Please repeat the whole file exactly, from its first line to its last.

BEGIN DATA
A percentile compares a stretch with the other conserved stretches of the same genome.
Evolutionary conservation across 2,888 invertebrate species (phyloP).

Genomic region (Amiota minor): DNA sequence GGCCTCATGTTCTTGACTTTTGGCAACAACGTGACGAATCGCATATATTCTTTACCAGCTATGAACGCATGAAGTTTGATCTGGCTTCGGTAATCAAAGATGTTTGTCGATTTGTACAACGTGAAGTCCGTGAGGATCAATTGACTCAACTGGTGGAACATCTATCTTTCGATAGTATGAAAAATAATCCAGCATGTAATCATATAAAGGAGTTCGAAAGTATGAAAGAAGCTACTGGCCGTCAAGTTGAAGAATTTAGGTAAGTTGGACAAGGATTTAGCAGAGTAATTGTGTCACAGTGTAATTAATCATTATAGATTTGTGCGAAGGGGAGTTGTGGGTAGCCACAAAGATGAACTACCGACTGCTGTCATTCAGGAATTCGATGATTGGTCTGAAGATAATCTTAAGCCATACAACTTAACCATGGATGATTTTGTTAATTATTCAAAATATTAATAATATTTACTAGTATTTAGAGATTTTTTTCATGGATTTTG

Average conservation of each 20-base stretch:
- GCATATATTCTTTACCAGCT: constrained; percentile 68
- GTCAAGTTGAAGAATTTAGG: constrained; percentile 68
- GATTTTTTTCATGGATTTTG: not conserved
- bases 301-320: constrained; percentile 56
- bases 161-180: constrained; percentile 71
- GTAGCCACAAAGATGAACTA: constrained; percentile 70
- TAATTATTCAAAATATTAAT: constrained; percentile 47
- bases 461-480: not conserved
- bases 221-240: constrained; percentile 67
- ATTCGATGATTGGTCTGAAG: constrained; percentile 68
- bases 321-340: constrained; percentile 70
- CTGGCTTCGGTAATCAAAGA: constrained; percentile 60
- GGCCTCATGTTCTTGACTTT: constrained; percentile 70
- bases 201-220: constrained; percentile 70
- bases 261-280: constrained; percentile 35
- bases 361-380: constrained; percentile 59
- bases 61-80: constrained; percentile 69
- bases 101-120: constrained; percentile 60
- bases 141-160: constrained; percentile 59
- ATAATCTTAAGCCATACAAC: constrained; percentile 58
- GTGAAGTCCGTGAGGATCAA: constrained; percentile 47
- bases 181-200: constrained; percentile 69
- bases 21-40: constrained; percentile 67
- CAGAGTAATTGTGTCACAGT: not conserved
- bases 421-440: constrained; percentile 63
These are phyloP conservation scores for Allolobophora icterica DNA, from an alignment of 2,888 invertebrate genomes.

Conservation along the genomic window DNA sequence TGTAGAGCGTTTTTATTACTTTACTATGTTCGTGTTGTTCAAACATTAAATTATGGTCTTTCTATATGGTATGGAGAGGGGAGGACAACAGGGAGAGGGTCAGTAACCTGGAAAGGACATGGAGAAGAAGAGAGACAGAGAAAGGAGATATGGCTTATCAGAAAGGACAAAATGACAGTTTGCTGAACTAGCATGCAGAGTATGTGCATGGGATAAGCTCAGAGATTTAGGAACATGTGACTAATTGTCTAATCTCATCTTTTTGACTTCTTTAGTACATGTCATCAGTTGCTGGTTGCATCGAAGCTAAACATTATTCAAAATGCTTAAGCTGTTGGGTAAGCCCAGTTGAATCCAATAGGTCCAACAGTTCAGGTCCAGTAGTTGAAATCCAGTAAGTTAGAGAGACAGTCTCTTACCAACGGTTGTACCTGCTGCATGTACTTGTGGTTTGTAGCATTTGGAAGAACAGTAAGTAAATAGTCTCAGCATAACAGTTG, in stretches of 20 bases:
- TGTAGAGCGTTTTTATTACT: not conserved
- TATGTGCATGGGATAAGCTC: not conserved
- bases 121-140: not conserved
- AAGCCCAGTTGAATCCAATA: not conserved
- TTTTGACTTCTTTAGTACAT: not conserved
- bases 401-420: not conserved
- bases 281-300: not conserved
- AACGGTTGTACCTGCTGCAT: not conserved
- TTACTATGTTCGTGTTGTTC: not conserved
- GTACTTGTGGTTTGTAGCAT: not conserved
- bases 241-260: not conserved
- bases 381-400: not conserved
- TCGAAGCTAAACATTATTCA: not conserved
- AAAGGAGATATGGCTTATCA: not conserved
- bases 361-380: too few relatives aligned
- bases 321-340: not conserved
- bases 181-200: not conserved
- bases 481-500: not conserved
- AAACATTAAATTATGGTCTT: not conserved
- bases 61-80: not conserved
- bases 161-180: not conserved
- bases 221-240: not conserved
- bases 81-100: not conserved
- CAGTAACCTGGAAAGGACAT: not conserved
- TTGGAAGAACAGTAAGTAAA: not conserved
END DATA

A percentile compares a stretch with the other conserved stretches of the same genome.
Evolutionary conservation across 2,888 invertebrate species (phyloP).

Genomic region (Amiota minor): DNA sequence GGCCTCATGTTCTTGACTTTTGGCAACAACGTGACGAATCGCATATATTCTTTACCAGCTATGAACGCATGAAGTTTGATCTGGCTTCGGTAATCAAAGATGTTTGTCGATTTGTACAACGTGAAGTCCGTGAGGATCAATTGACTCAACTGGTGGAACATCTATCTTTCGATAGTATGAAAAATAATCCAGCATGTAATCATATAAAGGAGTTCGAAAGTATGAAAGAAGCTACTGGCCGTCAAGTTGAAGAATTTAGGTAAGTTGGACAAGGATTTAGCAGAGTAATTGTGTCACAGTGTAATTAATCATTATAGATTTGTGCGAAGGGGAGTTGTGGGTAGCCACAAAGATGAACTACCGACTGCTGTCATTCAGGAATTCGATGATTGGTCTGAAGATAATCTTAAGCCATACAACTTAACCATGGATGATTTTGTTAATTATTCAAAATATTAATAATATTTACTAGTATTTAGAGATTTTTTTCATGGATTTTG

Average conservation of each 20-base stretch:
- GCATATATTCTTTACCAGCT: constrained; percentile 68
- GTCAAGTTGAAGAATTTAGG: constrained; percentile 68
- GATTTTTTTCATGGATTTTG: not conserved
- bases 301-320: constrained; percentile 56
- bases 161-180: constrained; percentile 71
- GTAGCCACAAAGATGAACTA: constrained; percentile 70
- TAATTATTCAAAATATTAAT: constrained; percentile 47
- bases 461-480: not conserved
- bases 221-240: constrained; percentile 67
- ATTCGATGATTGGTCTGAAG: constrained; percentile 68
- bases 321-340: constrained; percentile 70
- CTGGCTTCGGTAATCAAAGA: constrained; percentile 60
- GGCCTCATGTTCTTGACTTT: constrained; percentile 70
- bases 201-220: constrained; percentile 70
- bases 261-280: constrained; percentile 35
- bases 361-380: constrained; percentile 59
- bases 61-80: constrained; percentile 69
- bases 101-120: constrained; percentile 60
- bases 141-160: constrained; percentile 59
- ATAATCTTAAGCCATACAAC: constrained; percentile 58
- GTGAAGTCCGTGAGGATCAA: constrained; percentile 47
- bases 181-200: constrained; percentile 69
- bases 21-40: constrained; percentile 67
- CAGAGTAATTGTGTCACAGT: not conserved
- bases 421-440: constrained; percentile 63
These are phyloP conservation scores for Allolobophora icterica DNA, from an alignment of 2,888 invertebrate genomes.

Conservation along the genomic window DNA sequence TGTAGAGCGTTTTTATTACTTTACTATGTTCGTGTTGTTCAAACATTAAATTATGGTCTTTCTATATGGTATGGAGAGGGGAGGACAACAGGGAGAGGGTCAGTAACCTGGAAAGGACATGGAGAAGAAGAGAGACAGAGAAAGGAGATATGGCTTATCAGAAAGGACAAAATGACAGTTTGCTGAACTAGCATGCAGAGTATGTGCATGGGATAAGCTCAGAGATTTAGGAACATGTGACTAATTGTCTAATCTCATCTTTTTGACTTCTTTAGTACATGTCATCAGTTGCTGGTTGCATCGAAGCTAAACATTATTCAAAATGCTTAAGCTGTTGGGTAAGCCCAGTTGAATCCAATAGGTCCAACAGTTCAGGTCCAGTAGTTGAAATCCAGTAAGTTAGAGAGACAGTCTCTTACCAACGGTTGTACCTGCTGCATGTACTTGTGGTTTGTAGCATTTGGAAGAACAGTAAGTAAATAGTCTCAGCATAACAGTTG, in stretches of 20 bases:
- TGTAGAGCGTTTTTATTACT: not conserved
- TATGTGCATGGGATAAGCTC: not conserved
- bases 121-140: not conserved
- AAGCCCAGTTGAATCCAATA: not conserved
- TTTTGACTTCTTTAGTACAT: not conserved
- bases 401-420: not conserved
- bases 281-300: not conserved
- AACGGTTGTACCTGCTGCAT: not conserved
- TTACTATGTTCGTGTTGTTC: not conserved
- GTACTTGTGGTTTGTAGCAT: not conserved
- bases 241-260: not conserved
- bases 381-400: not conserved
- TCGAAGCTAAACATTATTCA: not conserved
- AAAGGAGATATGGCTTATCA: not conserved
- bases 361-380: too few relatives aligned
- bases 321-340: not conserved
- bases 181-200: not conserved
- bases 481-500: not conserved
- AAACATTAAATTATGGTCTT: not conserved
- bases 61-80: not conserved
- bases 161-180: not conserved
- bases 221-240: not conserved
- bases 81-100: not conserved
- CAGTAACCTGGAAAGGACAT: not conserved
- TTGGAAGAACAGTAAGTAAA: not conserved